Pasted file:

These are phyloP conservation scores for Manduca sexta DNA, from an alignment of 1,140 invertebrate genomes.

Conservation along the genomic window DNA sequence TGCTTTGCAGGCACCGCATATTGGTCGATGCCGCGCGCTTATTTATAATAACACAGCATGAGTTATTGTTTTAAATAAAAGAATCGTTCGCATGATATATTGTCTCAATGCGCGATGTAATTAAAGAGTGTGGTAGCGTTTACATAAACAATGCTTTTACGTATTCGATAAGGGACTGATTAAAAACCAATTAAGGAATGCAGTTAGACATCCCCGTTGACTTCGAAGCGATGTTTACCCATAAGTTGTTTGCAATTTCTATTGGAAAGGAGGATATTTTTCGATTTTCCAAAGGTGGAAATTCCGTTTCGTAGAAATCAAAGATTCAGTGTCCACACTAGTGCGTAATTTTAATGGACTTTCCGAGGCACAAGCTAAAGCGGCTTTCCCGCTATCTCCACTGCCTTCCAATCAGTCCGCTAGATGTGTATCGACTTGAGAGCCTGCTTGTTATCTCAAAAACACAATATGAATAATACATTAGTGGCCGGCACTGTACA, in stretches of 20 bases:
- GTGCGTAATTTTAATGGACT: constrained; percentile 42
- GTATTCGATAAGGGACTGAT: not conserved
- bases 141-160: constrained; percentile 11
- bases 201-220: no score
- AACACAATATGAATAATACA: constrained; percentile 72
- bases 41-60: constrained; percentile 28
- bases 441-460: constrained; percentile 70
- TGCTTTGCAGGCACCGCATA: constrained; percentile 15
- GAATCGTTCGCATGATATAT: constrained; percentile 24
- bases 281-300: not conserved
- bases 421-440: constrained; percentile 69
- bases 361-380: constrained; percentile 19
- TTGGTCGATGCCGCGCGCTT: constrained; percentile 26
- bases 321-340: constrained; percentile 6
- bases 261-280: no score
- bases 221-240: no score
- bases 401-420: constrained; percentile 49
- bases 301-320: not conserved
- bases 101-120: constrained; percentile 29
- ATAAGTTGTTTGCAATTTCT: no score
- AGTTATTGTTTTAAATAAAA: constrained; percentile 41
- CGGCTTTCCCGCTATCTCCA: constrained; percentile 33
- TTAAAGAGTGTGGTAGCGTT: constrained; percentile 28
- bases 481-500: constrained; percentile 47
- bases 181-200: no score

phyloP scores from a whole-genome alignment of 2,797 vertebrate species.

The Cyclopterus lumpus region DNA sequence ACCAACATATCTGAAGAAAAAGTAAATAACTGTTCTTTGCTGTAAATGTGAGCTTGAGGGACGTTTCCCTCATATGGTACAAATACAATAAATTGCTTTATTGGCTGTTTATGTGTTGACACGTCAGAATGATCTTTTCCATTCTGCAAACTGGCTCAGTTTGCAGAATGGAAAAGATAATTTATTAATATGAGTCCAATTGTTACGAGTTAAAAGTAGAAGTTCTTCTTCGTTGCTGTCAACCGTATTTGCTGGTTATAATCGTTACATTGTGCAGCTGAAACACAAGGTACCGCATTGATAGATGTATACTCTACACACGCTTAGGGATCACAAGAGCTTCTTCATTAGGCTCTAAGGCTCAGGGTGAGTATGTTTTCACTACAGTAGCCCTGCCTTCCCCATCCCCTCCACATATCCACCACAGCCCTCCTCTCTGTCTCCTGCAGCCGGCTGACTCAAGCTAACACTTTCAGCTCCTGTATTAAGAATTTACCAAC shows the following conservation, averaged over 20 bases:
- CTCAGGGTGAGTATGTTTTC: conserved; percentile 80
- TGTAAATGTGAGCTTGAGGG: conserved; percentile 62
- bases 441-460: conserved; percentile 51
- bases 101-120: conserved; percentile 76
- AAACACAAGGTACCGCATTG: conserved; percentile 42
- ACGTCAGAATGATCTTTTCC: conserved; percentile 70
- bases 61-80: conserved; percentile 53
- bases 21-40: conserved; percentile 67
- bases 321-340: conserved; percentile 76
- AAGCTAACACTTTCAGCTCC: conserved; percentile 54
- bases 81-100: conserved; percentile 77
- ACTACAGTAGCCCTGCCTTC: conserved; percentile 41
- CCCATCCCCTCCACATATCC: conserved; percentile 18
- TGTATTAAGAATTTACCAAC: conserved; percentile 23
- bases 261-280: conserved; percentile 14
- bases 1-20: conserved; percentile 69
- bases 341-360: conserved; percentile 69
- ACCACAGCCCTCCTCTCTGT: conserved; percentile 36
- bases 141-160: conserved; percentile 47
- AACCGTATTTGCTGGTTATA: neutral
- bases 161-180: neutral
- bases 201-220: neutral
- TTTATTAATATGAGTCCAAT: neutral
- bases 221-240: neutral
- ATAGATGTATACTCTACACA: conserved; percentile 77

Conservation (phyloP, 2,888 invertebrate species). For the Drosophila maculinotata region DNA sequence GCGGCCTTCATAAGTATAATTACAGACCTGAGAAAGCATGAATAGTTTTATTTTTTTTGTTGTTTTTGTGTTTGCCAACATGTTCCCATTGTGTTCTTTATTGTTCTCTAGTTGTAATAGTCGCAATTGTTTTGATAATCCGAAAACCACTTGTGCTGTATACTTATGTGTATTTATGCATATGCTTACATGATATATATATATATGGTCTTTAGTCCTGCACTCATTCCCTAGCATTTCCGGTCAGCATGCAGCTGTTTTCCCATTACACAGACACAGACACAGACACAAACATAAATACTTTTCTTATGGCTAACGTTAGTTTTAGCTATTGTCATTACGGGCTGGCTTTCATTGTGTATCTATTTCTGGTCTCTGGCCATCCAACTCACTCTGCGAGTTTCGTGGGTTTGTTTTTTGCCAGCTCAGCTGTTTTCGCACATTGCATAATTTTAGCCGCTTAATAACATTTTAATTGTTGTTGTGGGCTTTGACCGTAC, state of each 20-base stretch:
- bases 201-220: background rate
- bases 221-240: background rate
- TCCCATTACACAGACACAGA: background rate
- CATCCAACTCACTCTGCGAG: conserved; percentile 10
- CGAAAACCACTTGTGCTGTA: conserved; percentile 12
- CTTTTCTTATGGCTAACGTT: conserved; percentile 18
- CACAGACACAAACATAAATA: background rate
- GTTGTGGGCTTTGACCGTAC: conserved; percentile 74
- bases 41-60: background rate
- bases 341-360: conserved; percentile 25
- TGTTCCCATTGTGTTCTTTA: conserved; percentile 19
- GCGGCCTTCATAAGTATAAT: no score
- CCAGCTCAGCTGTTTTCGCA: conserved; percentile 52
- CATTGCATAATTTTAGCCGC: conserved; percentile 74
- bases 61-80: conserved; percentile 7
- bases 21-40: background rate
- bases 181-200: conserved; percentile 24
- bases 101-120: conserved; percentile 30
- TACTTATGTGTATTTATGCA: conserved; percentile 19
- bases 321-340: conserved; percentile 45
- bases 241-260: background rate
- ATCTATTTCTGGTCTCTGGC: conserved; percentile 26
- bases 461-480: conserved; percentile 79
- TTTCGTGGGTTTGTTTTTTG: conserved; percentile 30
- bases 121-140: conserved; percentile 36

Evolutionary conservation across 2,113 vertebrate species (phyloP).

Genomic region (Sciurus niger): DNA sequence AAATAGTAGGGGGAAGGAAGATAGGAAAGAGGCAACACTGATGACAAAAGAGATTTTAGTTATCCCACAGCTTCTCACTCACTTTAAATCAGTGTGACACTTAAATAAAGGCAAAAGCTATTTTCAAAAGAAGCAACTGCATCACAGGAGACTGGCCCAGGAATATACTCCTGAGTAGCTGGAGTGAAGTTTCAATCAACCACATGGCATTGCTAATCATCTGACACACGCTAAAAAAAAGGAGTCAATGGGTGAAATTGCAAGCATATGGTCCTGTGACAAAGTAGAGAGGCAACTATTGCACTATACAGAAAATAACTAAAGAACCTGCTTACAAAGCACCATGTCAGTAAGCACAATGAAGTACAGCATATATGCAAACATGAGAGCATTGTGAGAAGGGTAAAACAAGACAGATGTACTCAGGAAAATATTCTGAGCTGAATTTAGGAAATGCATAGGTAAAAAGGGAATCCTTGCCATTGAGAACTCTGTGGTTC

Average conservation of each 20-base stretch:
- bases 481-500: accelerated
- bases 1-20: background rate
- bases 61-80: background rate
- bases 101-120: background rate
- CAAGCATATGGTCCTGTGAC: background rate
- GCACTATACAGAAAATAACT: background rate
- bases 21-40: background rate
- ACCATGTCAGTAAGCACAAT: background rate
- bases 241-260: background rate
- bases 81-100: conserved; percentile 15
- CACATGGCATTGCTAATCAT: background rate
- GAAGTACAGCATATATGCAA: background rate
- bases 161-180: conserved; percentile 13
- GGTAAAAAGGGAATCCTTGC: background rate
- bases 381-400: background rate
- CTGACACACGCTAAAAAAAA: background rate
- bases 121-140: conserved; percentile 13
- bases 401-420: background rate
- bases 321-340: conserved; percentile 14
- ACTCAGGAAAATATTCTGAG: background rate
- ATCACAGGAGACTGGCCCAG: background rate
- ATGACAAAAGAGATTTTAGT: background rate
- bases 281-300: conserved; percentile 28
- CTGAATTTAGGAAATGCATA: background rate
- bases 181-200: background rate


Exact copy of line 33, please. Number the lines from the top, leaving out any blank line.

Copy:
- bases 101-120: conserved; percentile 76